The first abbess of this convent was Frau Kunigunde of Halberstatt, and a truly God-fearing and devout woman. And when she had lived seventeen years at Rodardsdorff, she there died a blessed death in the year 1251. 3 And on the day following her departure there was chosen by the direction of the Holy Ghost, as the above-named abbess, Frau Kunigunde, had predicted, to be abbess in her room, the sister Gertrude, born of the noble family of Hackeborn, and a sister by birth of the blessed and marvellously endowed Mechthild, of whom the Book of spiritual graces gives the history.
This Abbess Gertrude was chosen unanimously, as being of a wholly spiritual and devout manner of life. She was nineteen years old at the time of her election, and she filled her office for forty years and eleven days; and during her time the nuns of the cloister lived holy and God-fearing lives, and God bestowed upon them marvellous gifts. And when she had lived fifty-nine years, she was taken away from this world, joyfully and piously, and entered into the gladness and the glory of the everlasting kingdom in the year of our Lord 1291.
And when the cloister had now been standing twenty-four years at Rodardsdorff, and she had been abbess at that place seven years, then for the third time was the site of the convent changed, and it was renewed and rebuilt as follows:—4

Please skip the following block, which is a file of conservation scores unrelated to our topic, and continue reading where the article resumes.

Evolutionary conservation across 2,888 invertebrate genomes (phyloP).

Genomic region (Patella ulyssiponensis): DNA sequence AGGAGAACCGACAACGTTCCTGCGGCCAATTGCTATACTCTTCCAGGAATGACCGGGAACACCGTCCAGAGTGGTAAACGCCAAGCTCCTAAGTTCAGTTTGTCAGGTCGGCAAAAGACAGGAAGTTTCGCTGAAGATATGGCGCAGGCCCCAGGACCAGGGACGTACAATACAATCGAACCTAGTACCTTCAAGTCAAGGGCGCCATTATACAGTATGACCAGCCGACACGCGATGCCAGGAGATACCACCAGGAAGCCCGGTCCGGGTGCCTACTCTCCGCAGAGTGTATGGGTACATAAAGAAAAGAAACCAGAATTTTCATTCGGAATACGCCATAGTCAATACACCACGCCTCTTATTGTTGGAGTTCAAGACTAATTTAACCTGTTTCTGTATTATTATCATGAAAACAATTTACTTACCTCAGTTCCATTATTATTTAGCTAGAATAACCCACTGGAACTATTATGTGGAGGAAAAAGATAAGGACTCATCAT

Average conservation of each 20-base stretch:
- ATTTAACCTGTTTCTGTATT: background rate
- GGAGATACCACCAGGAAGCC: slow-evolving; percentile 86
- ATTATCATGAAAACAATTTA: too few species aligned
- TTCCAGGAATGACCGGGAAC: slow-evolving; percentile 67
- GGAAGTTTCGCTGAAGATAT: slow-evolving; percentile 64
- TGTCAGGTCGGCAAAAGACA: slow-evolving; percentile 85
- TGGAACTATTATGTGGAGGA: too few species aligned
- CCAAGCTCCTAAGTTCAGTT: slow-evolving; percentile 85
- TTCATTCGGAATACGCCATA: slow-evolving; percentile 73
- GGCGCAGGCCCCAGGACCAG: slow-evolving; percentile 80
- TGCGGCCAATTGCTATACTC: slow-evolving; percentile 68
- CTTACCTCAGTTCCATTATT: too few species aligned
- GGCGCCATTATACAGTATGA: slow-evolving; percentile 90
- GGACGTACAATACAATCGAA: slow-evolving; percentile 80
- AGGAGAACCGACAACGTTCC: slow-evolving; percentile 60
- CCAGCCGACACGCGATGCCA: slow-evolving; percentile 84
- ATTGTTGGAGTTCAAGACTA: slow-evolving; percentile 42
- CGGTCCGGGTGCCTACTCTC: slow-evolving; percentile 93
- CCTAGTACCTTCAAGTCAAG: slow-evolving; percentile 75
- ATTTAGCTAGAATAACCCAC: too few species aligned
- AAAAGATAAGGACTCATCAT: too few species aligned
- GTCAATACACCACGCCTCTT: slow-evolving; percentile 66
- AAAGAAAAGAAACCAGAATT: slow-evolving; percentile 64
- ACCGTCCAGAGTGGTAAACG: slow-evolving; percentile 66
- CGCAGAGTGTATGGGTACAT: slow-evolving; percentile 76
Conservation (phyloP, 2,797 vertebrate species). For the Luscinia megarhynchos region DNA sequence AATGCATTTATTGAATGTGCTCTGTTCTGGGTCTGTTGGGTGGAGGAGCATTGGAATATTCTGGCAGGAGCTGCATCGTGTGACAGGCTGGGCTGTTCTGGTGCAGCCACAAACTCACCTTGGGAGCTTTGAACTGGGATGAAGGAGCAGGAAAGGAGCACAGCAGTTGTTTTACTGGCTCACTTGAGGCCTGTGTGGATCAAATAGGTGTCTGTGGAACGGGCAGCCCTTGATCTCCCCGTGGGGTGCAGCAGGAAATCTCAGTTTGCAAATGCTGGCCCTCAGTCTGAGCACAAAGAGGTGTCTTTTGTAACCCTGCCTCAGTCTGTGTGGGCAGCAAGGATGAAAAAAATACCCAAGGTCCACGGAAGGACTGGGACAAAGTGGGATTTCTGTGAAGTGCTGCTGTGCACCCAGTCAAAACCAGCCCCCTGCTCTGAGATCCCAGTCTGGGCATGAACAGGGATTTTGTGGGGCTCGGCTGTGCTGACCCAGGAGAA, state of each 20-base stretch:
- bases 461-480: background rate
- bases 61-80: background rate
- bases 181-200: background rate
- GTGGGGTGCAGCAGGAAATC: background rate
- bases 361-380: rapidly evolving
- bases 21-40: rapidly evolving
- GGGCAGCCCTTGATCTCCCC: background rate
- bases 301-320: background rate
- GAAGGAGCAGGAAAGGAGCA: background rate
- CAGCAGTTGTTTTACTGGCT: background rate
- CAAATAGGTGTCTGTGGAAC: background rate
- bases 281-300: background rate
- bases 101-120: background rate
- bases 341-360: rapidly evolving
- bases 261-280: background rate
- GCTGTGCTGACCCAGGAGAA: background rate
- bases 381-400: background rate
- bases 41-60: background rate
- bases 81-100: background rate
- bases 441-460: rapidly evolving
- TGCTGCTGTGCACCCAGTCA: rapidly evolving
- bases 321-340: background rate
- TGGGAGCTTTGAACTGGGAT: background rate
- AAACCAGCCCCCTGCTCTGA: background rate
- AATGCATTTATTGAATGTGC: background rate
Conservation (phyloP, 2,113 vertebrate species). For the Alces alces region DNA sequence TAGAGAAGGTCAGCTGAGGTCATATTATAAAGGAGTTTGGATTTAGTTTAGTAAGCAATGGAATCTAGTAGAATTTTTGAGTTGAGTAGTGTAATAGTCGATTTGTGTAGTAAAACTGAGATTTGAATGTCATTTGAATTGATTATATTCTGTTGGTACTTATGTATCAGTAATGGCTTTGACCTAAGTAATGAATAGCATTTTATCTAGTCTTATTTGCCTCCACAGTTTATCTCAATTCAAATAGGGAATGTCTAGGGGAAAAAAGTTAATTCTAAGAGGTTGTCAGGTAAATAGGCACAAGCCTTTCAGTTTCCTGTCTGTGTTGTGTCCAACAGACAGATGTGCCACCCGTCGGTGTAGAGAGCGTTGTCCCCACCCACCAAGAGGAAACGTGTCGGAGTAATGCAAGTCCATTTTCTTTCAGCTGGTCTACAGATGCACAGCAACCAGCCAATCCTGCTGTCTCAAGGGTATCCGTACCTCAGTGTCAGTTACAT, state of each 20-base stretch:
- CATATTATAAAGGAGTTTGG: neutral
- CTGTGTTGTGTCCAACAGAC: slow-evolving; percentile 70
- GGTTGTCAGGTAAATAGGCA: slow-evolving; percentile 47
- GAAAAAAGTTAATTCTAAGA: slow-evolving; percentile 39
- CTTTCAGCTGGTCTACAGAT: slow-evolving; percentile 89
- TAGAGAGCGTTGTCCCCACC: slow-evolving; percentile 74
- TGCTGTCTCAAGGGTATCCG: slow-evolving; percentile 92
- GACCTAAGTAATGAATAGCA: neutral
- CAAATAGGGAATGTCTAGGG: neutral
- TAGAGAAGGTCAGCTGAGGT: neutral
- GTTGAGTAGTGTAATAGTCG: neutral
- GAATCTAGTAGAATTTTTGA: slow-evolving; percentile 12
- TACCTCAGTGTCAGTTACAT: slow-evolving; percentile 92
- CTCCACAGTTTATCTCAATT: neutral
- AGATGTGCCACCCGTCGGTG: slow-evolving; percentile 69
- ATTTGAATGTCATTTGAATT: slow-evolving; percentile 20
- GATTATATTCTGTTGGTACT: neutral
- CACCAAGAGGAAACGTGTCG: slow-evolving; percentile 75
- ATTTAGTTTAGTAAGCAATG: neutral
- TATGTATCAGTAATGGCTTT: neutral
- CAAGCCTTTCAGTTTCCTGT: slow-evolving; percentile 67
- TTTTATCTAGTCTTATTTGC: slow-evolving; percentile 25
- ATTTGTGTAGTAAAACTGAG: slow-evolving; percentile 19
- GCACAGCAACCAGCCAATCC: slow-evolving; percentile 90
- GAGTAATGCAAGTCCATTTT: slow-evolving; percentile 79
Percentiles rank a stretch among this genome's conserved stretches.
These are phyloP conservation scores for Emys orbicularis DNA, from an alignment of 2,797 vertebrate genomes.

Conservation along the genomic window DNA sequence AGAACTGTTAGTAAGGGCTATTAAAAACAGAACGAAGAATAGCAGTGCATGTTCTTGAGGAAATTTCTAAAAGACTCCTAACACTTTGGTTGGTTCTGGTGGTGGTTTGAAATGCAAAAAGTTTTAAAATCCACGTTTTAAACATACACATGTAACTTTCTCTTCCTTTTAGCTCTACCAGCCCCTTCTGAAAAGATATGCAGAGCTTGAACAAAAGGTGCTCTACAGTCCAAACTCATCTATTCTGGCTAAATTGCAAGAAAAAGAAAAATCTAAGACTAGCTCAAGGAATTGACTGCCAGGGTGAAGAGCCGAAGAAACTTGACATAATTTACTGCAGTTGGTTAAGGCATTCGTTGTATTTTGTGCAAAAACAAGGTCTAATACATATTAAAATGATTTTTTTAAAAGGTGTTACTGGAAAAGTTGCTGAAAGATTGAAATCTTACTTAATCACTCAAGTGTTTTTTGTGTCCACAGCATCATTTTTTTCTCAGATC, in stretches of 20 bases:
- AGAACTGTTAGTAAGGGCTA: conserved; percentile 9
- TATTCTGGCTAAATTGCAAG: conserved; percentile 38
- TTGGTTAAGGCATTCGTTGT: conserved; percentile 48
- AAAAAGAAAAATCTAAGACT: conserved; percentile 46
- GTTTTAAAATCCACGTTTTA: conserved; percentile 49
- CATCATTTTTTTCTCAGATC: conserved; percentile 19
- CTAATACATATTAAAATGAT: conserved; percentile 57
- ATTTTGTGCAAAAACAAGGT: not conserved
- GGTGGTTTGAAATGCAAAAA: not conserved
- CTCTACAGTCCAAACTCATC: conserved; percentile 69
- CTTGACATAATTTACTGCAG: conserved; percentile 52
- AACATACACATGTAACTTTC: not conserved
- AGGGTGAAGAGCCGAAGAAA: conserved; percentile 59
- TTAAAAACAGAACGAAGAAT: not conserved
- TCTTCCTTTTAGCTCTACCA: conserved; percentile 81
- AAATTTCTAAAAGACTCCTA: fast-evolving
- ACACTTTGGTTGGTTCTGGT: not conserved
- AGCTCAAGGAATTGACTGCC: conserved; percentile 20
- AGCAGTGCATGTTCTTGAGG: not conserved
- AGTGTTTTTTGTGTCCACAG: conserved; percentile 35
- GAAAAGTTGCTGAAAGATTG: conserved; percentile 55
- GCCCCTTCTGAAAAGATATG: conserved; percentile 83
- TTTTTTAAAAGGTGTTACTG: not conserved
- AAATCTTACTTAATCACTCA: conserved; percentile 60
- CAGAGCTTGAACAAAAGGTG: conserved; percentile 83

It was seen and observed by Count Hermann of Mansfeldt, a son of Frau Gertrude, the elder daughter, and Burggraf Burkhardt of Querfurdt, a son of Frau Sophia, the younger daughter of the mighty Count Burkhardt of Mansfeldt, the founder of the convent, that at Rodardsdorff there was a great want of water, so that it could not have been well for the convent longer to remain there. Therefore these two counts made an exchange of the convent with the two barons, the Lord Albert and the Lord Ludolf of Hackeborn, for the manor and village of Hellfde, adding on their part other estates. And at Hellfde was the cloister for the third time rebuilt.